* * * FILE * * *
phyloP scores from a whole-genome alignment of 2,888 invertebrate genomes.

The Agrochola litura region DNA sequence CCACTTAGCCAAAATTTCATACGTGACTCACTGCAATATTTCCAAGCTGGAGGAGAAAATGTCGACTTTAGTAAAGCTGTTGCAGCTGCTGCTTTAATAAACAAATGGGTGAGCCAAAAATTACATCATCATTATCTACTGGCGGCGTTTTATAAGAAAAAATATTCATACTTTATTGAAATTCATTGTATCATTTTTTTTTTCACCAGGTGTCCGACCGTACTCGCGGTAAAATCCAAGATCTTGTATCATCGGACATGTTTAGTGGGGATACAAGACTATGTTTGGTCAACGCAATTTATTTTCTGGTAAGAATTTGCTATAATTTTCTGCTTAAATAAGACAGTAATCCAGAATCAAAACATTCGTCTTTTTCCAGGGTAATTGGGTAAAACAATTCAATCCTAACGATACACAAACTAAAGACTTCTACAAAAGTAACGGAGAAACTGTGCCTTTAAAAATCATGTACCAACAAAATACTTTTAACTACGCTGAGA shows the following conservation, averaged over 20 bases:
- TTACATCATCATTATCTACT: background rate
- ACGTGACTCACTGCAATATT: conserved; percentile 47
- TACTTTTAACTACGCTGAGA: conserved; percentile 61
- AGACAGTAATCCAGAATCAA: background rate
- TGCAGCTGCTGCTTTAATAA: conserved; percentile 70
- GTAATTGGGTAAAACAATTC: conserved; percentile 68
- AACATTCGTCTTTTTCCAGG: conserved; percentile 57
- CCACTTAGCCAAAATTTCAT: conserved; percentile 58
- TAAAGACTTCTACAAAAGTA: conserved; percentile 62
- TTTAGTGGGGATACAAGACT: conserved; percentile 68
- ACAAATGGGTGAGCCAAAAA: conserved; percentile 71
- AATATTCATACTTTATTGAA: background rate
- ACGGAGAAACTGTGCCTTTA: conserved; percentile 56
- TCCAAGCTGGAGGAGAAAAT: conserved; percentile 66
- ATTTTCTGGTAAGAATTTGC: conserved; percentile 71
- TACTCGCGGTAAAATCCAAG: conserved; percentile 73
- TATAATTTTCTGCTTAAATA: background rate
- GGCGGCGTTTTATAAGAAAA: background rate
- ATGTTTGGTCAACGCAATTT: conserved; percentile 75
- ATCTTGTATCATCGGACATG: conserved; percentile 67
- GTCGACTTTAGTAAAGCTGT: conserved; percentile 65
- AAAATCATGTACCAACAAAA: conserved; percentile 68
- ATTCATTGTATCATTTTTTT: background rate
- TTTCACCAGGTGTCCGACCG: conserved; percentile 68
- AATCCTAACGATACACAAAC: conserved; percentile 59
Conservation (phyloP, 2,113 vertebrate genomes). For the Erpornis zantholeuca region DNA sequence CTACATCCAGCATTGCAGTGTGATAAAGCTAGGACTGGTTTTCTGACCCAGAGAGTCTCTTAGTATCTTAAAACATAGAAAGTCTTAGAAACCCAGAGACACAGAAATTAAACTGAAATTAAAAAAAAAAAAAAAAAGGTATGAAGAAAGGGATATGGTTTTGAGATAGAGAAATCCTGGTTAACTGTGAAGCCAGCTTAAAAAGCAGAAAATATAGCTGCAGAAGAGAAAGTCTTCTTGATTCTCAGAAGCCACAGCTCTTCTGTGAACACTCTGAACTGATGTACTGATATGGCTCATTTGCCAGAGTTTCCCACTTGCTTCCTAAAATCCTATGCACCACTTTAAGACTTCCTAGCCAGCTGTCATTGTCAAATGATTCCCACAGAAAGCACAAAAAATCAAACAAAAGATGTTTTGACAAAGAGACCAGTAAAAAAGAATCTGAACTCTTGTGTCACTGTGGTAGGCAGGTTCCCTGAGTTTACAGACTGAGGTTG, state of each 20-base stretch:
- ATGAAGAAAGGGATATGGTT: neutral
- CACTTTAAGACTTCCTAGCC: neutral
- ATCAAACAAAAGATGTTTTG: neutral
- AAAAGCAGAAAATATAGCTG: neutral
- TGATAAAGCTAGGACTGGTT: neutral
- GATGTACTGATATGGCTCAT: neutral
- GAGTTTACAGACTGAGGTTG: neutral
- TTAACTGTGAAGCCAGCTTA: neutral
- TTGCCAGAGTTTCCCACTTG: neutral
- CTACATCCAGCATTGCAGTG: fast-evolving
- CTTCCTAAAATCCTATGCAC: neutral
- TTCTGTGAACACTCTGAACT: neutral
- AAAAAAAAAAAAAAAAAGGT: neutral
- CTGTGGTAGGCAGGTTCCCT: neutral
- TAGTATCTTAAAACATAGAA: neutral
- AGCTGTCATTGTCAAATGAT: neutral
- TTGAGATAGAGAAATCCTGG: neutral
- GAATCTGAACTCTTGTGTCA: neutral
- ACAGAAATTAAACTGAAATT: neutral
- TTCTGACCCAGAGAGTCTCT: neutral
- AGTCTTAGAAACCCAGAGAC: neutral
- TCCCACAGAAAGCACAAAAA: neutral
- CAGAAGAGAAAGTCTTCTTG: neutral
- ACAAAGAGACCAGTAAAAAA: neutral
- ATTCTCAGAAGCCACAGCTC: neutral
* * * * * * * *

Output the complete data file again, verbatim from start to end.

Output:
phyloP scores from a whole-genome alignment of 2,888 invertebrate genomes.

The Agrochola litura region DNA sequence CCACTTAGCCAAAATTTCATACGTGACTCACTGCAATATTTCCAAGCTGGAGGAGAAAATGTCGACTTTAGTAAAGCTGTTGCAGCTGCTGCTTTAATAAACAAATGGGTGAGCCAAAAATTACATCATCATTATCTACTGGCGGCGTTTTATAAGAAAAAATATTCATACTTTATTGAAATTCATTGTATCATTTTTTTTTTCACCAGGTGTCCGACCGTACTCGCGGTAAAATCCAAGATCTTGTATCATCGGACATGTTTAGTGGGGATACAAGACTATGTTTGGTCAACGCAATTTATTTTCTGGTAAGAATTTGCTATAATTTTCTGCTTAAATAAGACAGTAATCCAGAATCAAAACATTCGTCTTTTTCCAGGGTAATTGGGTAAAACAATTCAATCCTAACGATACACAAACTAAAGACTTCTACAAAAGTAACGGAGAAACTGTGCCTTTAAAAATCATGTACCAACAAAATACTTTTAACTACGCTGAGA shows the following conservation, averaged over 20 bases:
- TTACATCATCATTATCTACT: background rate
- ACGTGACTCACTGCAATATT: conserved; percentile 47
- TACTTTTAACTACGCTGAGA: conserved; percentile 61
- AGACAGTAATCCAGAATCAA: background rate
- TGCAGCTGCTGCTTTAATAA: conserved; percentile 70
- GTAATTGGGTAAAACAATTC: conserved; percentile 68
- AACATTCGTCTTTTTCCAGG: conserved; percentile 57
- CCACTTAGCCAAAATTTCAT: conserved; percentile 58
- TAAAGACTTCTACAAAAGTA: conserved; percentile 62
- TTTAGTGGGGATACAAGACT: conserved; percentile 68
- ACAAATGGGTGAGCCAAAAA: conserved; percentile 71
- AATATTCATACTTTATTGAA: background rate
- ACGGAGAAACTGTGCCTTTA: conserved; percentile 56
- TCCAAGCTGGAGGAGAAAAT: conserved; percentile 66
- ATTTTCTGGTAAGAATTTGC: conserved; percentile 71
- TACTCGCGGTAAAATCCAAG: conserved; percentile 73
- TATAATTTTCTGCTTAAATA: background rate
- GGCGGCGTTTTATAAGAAAA: background rate
- ATGTTTGGTCAACGCAATTT: conserved; percentile 75
- ATCTTGTATCATCGGACATG: conserved; percentile 67
- GTCGACTTTAGTAAAGCTGT: conserved; percentile 65
- AAAATCATGTACCAACAAAA: conserved; percentile 68
- ATTCATTGTATCATTTTTTT: background rate
- TTTCACCAGGTGTCCGACCG: conserved; percentile 68
- AATCCTAACGATACACAAAC: conserved; percentile 59
Conservation (phyloP, 2,113 vertebrate genomes). For the Erpornis zantholeuca region DNA sequence CTACATCCAGCATTGCAGTGTGATAAAGCTAGGACTGGTTTTCTGACCCAGAGAGTCTCTTAGTATCTTAAAACATAGAAAGTCTTAGAAACCCAGAGACACAGAAATTAAACTGAAATTAAAAAAAAAAAAAAAAAGGTATGAAGAAAGGGATATGGTTTTGAGATAGAGAAATCCTGGTTAACTGTGAAGCCAGCTTAAAAAGCAGAAAATATAGCTGCAGAAGAGAAAGTCTTCTTGATTCTCAGAAGCCACAGCTCTTCTGTGAACACTCTGAACTGATGTACTGATATGGCTCATTTGCCAGAGTTTCCCACTTGCTTCCTAAAATCCTATGCACCACTTTAAGACTTCCTAGCCAGCTGTCATTGTCAAATGATTCCCACAGAAAGCACAAAAAATCAAACAAAAGATGTTTTGACAAAGAGACCAGTAAAAAAGAATCTGAACTCTTGTGTCACTGTGGTAGGCAGGTTCCCTGAGTTTACAGACTGAGGTTG, state of each 20-base stretch:
- ATGAAGAAAGGGATATGGTT: neutral
- CACTTTAAGACTTCCTAGCC: neutral
- ATCAAACAAAAGATGTTTTG: neutral
- AAAAGCAGAAAATATAGCTG: neutral
- TGATAAAGCTAGGACTGGTT: neutral
- GATGTACTGATATGGCTCAT: neutral
- GAGTTTACAGACTGAGGTTG: neutral
- TTAACTGTGAAGCCAGCTTA: neutral
- TTGCCAGAGTTTCCCACTTG: neutral
- CTACATCCAGCATTGCAGTG: fast-evolving
- CTTCCTAAAATCCTATGCAC: neutral
- TTCTGTGAACACTCTGAACT: neutral
- AAAAAAAAAAAAAAAAAGGT: neutral
- CTGTGGTAGGCAGGTTCCCT: neutral
- TAGTATCTTAAAACATAGAA: neutral
- AGCTGTCATTGTCAAATGAT: neutral
- TTGAGATAGAGAAATCCTGG: neutral
- GAATCTGAACTCTTGTGTCA: neutral
- ACAGAAATTAAACTGAAATT: neutral
- TTCTGACCCAGAGAGTCTCT: neutral
- AGTCTTAGAAACCCAGAGAC: neutral
- TCCCACAGAAAGCACAAAAA: neutral
- CAGAAGAGAAAGTCTTCTTG: neutral
- ACAAAGAGACCAGTAAAAAA: neutral
- ATTCTCAGAAGCCACAGCTC: neutral